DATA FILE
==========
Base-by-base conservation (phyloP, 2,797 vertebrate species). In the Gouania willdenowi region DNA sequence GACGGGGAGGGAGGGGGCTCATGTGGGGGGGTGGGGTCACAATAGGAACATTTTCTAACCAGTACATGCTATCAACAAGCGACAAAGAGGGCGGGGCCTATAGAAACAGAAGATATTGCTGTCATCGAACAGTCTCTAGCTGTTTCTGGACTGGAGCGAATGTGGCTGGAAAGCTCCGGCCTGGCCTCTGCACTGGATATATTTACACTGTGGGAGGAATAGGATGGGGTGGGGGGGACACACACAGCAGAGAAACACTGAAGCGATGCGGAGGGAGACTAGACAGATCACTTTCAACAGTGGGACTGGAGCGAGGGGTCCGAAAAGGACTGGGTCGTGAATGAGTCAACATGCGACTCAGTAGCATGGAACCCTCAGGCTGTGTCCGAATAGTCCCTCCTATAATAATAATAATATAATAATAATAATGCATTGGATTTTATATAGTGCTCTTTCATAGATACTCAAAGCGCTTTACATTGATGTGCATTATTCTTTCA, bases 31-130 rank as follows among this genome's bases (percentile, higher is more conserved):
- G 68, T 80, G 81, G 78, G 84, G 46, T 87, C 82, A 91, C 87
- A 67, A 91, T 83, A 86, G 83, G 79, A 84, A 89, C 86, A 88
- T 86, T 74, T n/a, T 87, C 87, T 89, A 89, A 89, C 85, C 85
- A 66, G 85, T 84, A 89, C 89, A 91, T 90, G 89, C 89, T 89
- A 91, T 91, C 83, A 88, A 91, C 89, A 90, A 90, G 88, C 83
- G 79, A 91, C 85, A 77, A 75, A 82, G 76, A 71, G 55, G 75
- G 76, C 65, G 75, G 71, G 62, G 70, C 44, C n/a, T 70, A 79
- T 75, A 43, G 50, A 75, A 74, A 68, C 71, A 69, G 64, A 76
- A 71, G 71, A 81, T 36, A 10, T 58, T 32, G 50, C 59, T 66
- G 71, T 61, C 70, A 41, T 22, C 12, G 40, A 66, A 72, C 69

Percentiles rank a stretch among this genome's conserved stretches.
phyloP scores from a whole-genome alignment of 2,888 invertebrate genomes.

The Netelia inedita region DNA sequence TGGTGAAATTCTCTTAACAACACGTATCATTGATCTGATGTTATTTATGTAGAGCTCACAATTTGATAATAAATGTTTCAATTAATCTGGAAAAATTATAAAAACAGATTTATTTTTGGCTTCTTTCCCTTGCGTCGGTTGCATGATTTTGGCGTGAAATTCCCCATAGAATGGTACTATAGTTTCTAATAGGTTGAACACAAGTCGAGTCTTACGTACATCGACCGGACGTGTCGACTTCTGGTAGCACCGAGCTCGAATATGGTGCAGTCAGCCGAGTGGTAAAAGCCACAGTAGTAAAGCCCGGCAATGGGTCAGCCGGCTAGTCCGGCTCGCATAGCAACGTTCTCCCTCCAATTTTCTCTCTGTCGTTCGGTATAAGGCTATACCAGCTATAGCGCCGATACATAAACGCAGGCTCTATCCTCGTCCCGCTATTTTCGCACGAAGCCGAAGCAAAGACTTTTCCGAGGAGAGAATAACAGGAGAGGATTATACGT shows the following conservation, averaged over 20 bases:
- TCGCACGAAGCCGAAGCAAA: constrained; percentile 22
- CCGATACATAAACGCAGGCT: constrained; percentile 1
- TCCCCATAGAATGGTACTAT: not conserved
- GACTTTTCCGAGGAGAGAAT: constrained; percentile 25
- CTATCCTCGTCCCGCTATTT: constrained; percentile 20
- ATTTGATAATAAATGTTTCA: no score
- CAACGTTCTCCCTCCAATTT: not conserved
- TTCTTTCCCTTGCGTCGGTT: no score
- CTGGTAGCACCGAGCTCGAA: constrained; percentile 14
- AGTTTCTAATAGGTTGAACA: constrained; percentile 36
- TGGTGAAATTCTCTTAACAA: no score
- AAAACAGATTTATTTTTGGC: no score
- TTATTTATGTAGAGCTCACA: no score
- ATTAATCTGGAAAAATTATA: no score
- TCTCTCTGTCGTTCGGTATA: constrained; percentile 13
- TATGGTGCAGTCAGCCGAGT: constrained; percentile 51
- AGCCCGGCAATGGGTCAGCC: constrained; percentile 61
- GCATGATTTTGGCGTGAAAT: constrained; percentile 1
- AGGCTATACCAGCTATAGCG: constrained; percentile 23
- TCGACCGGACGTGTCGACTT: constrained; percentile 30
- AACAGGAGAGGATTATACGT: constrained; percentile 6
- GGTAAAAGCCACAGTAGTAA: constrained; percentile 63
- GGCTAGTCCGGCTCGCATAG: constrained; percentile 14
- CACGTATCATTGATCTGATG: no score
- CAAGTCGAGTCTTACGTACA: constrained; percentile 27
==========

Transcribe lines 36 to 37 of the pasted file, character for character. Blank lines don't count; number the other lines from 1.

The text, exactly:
- GGTAAAAGCCACAGTAGTAA: constrained; percentile 63
- GGCTAGTCCGGCTCGCATAG: constrained; percentile 14